Throughout the walking tour you’d come across several amusing attractions. One would be the boulevard named after George W. Bush. This street was actually renamed when he visited the country, to show their appreciation for the first sitting US president to visit Albania. Also watch out for the very first Kentucky Fried Chicken in the country lol. Apparently it’s the very first international fast food chain in Albania so it’s somewhat considered an attraction. heh.

Aside from the graffiti at the pyramid, numerous street art can be found scattered in the city. What’s with all the dick graffiti though? lol. Not that it’s unique to Tirana. Come to think of it, I’ve probably seen dick graffiti in every country I’ve visited. It seems to be the universal symbol that could possibly unite us all lol.

Nightlife in Tirana is pretty good. The bars and clubs are on par with the top clubs in central Europe. I noticed that the locals would really dress to impress. We seemed a bit out of place with our ordinary backpacker clothes. One bar was really strict with their dress code, they wouldn’t let anyone in our group in! You can get away with wearing anything elsewhere in Albania (heck i was able to get inside one club in Saranda wearing a tank top, swim shorts, and flip flops). In Tirana, if you wanna check out the nightlife you have to dress properly. One more thing— for solo travelers who want to meet locals: in most places in Albania, Tinder is practically useless. In Tirana though, it’s alive and well. 😉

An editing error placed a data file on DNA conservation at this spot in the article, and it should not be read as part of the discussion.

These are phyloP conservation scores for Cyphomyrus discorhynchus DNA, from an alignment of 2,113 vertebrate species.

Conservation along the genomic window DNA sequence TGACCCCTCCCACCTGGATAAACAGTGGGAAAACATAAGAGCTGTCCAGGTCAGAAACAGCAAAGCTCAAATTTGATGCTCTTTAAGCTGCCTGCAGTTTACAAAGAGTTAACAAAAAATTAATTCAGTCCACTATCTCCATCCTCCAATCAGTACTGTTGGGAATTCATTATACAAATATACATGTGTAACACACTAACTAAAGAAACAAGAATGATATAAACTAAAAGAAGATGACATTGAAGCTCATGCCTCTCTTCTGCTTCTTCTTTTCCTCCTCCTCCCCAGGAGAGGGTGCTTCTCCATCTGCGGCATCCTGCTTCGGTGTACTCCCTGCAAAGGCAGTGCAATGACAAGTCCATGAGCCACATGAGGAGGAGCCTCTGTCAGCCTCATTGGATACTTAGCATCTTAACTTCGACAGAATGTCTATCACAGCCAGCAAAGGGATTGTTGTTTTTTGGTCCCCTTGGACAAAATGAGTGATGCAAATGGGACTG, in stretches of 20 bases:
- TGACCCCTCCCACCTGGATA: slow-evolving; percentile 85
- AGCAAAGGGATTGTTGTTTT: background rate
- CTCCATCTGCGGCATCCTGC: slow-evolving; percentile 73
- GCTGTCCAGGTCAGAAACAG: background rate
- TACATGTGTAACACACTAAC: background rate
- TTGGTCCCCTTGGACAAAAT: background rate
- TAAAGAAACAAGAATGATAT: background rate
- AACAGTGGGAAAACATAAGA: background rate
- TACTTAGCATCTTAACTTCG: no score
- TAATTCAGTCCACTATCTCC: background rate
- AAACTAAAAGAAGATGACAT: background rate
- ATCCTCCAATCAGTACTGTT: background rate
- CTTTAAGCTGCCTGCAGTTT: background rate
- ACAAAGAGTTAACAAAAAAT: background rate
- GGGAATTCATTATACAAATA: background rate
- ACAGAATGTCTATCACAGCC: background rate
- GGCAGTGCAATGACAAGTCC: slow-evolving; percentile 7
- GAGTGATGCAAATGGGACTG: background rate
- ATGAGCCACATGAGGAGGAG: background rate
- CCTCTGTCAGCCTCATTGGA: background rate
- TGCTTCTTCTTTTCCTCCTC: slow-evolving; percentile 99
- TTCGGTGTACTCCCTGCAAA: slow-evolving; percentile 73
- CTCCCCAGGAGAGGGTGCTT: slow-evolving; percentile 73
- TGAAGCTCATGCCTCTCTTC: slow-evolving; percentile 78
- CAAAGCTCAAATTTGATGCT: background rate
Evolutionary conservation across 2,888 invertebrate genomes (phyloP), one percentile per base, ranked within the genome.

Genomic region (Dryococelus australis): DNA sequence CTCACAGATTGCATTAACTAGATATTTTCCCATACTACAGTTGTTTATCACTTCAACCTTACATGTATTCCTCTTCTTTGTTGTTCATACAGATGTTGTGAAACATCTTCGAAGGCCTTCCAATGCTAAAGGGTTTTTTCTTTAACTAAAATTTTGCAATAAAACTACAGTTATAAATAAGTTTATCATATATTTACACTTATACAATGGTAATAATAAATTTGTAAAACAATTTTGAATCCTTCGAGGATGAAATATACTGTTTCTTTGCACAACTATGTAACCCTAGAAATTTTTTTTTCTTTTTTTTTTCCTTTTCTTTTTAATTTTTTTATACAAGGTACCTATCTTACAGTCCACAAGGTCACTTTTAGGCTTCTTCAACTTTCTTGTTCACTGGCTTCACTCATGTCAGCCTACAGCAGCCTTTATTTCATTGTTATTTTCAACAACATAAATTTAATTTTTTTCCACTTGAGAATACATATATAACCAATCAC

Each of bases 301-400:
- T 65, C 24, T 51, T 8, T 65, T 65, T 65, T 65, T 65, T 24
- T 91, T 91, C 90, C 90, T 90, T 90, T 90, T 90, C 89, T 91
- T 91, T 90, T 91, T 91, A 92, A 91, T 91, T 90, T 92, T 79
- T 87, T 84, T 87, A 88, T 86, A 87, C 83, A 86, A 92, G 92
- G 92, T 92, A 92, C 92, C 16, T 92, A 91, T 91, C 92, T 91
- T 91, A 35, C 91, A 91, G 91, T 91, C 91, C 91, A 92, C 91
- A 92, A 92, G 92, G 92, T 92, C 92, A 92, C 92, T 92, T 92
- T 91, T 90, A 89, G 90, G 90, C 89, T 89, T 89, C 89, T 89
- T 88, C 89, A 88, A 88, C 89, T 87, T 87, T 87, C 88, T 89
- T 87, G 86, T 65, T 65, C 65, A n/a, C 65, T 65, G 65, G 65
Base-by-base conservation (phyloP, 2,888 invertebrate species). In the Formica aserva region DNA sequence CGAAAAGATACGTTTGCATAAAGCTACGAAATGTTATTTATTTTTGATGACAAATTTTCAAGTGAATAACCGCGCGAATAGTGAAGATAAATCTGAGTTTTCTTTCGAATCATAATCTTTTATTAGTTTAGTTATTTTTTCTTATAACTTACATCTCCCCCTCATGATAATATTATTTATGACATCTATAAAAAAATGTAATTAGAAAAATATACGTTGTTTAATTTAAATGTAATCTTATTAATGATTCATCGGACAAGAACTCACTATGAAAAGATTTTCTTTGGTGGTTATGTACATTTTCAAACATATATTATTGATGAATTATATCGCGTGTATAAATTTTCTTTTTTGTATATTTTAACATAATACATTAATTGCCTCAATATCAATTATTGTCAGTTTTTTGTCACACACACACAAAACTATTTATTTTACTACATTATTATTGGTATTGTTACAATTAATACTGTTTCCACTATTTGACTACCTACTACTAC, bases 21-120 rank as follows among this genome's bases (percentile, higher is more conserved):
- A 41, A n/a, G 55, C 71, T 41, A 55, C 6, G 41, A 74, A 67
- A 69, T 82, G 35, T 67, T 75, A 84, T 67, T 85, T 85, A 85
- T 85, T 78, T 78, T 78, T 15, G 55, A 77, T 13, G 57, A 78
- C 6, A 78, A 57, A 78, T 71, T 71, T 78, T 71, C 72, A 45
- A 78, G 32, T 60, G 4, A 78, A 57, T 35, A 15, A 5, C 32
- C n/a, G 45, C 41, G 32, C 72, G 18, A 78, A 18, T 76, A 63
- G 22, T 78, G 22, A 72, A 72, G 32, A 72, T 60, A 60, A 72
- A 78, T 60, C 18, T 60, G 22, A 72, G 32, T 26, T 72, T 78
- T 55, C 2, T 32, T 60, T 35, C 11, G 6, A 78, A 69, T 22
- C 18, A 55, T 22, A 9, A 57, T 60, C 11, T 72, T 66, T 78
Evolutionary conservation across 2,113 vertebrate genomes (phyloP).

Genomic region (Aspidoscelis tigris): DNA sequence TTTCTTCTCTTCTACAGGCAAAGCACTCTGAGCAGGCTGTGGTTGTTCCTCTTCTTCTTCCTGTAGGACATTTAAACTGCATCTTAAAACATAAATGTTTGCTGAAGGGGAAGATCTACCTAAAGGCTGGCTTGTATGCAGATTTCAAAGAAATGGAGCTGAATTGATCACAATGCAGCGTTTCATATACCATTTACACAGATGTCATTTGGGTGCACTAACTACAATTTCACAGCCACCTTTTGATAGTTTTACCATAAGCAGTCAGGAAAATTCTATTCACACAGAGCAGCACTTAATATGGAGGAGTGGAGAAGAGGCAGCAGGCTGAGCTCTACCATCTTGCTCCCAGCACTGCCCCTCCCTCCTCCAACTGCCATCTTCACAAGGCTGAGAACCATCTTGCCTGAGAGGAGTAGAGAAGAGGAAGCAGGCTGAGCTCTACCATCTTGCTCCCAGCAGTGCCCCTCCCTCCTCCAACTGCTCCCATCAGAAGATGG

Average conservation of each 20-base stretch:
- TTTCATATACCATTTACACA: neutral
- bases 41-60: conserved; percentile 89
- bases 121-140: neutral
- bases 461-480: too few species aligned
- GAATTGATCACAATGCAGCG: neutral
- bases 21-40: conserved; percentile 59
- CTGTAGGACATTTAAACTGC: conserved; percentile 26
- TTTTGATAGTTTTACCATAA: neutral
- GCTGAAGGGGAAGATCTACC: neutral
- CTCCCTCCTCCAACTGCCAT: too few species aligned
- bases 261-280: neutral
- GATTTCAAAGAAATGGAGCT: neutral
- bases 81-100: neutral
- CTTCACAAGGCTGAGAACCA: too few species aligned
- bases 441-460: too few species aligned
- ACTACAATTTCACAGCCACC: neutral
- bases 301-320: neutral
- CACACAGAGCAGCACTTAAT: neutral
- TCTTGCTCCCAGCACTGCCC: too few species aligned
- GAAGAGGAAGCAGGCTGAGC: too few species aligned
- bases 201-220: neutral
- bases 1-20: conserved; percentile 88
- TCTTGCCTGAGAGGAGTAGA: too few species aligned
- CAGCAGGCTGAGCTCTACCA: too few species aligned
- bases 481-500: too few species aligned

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I’d say I liked Tirana. I’m not a fan of capital cities in general but it had a couple of unique attractions that piqued my interest. The fact that the locals were incredibly warm and friendly surely was a factor. I’m glad I liked it because I had to go back to the city several times. A lot of towns have no direct connections with each other, but there are always buses heading to Tirana since it’s the capital. If you don’t rent a car, you’d always end up going back like I did. I grew quite fond of this city, so I didn’t mind going back again and again.